I don't have the time to try linux/ installing linux is too hard/ I don't know how to do xyz in the installer
You had the time to install Windows didn't you? Noob-friendly distros such as LMDE or Ubuntu take all of five minutes, a couple of clicks, and a few questions any first grader could anwser. Don't want to partition the disk? Then don't. Linux is all about choice, and chosing to let the installer decide is your choice and freedom.
I don't want to learn how to use the command line.
Then don't! Many distros have had frount ends for everything for years! But for the record, its easy. You want to install chromium (chrome)? In a Debian based distro, its as easy as sudo apt-get install chromium. No downloading files and running wizards. No complex compiling (though that is open to you if you want it, anything is) bang! One command and done. But if your really worried about it, fetch chrome/chromium from the software center, an easy to use, app-store like setup for all the software on Linux.
I need program x for x
Other then gaming, there is nothing windows has that GNU/Linux dosn't. And Netflix. Thats it. If there is, theres a replacment wanting for you.
My school/work uses Windows and I need to be compatable.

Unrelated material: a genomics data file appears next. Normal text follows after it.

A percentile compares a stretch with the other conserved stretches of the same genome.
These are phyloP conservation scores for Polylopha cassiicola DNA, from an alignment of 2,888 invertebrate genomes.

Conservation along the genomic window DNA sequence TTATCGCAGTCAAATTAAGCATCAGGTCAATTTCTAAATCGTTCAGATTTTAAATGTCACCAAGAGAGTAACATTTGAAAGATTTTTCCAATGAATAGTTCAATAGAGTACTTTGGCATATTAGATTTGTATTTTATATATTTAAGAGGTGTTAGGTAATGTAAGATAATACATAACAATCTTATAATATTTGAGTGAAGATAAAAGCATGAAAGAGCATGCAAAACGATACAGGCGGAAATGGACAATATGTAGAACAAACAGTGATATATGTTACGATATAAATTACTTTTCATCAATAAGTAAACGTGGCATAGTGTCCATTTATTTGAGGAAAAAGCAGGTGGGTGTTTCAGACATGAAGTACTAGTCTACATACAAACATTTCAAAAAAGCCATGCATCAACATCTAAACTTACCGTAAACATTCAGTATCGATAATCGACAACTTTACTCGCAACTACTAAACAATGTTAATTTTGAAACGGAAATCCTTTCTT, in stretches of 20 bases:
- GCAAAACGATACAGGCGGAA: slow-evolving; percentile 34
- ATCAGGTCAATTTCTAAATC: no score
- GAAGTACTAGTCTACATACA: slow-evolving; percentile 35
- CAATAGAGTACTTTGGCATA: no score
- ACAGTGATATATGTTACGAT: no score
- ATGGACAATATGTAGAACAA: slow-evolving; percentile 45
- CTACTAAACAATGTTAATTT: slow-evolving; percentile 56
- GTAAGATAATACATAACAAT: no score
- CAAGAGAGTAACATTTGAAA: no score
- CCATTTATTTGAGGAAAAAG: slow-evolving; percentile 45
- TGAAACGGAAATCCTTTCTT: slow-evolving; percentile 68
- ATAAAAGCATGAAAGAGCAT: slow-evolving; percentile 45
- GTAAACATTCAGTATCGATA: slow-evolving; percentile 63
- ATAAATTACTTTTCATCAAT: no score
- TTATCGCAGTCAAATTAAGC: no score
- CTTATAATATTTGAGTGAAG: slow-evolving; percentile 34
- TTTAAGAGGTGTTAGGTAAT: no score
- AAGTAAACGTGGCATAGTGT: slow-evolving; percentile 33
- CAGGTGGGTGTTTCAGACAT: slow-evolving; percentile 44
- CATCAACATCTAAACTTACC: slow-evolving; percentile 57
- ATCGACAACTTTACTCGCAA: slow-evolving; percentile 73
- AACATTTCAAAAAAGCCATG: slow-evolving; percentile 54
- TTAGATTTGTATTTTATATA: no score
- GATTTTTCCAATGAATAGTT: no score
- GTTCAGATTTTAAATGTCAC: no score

It is! Thats the beauty of open source. Firefox, thunderbird, openoffice, gimp- all these things are for Linux and help you remain compatable with the Windows computers around you.
I don't see the point/ Windows works fine
Dont see the point? This a community where we use chilled water to hit that 5GHz! Where no GPU is too expensive! GNU/Linux benchs much faster then windows, while being lighter on your disk and memory. for nothing else, Linux is %1000 free and always will be. No catch. Its open source. Just because you pay for Windows dosn't mean its better.
Maintaining GNU/Linux and keeping it stable is too difficult / impossible
GNU/Linux comes in many different flavors. Certain "bleeding-edge" distros, such as Arch and Gentoo, get updates as soon as possible... which often can result in issues. Other distros, such as RHEL and Debian, are rock stable. Then there's many other distros in between -- Ubuntu closer to the most stable, for example, and Fedora closer to the most bleeding edge distros. Like everything else in GNU/Linux, it's all up to your preference.
If anyway thinks of any other misinfo that needs adressing, PM me and I'll add you to the list.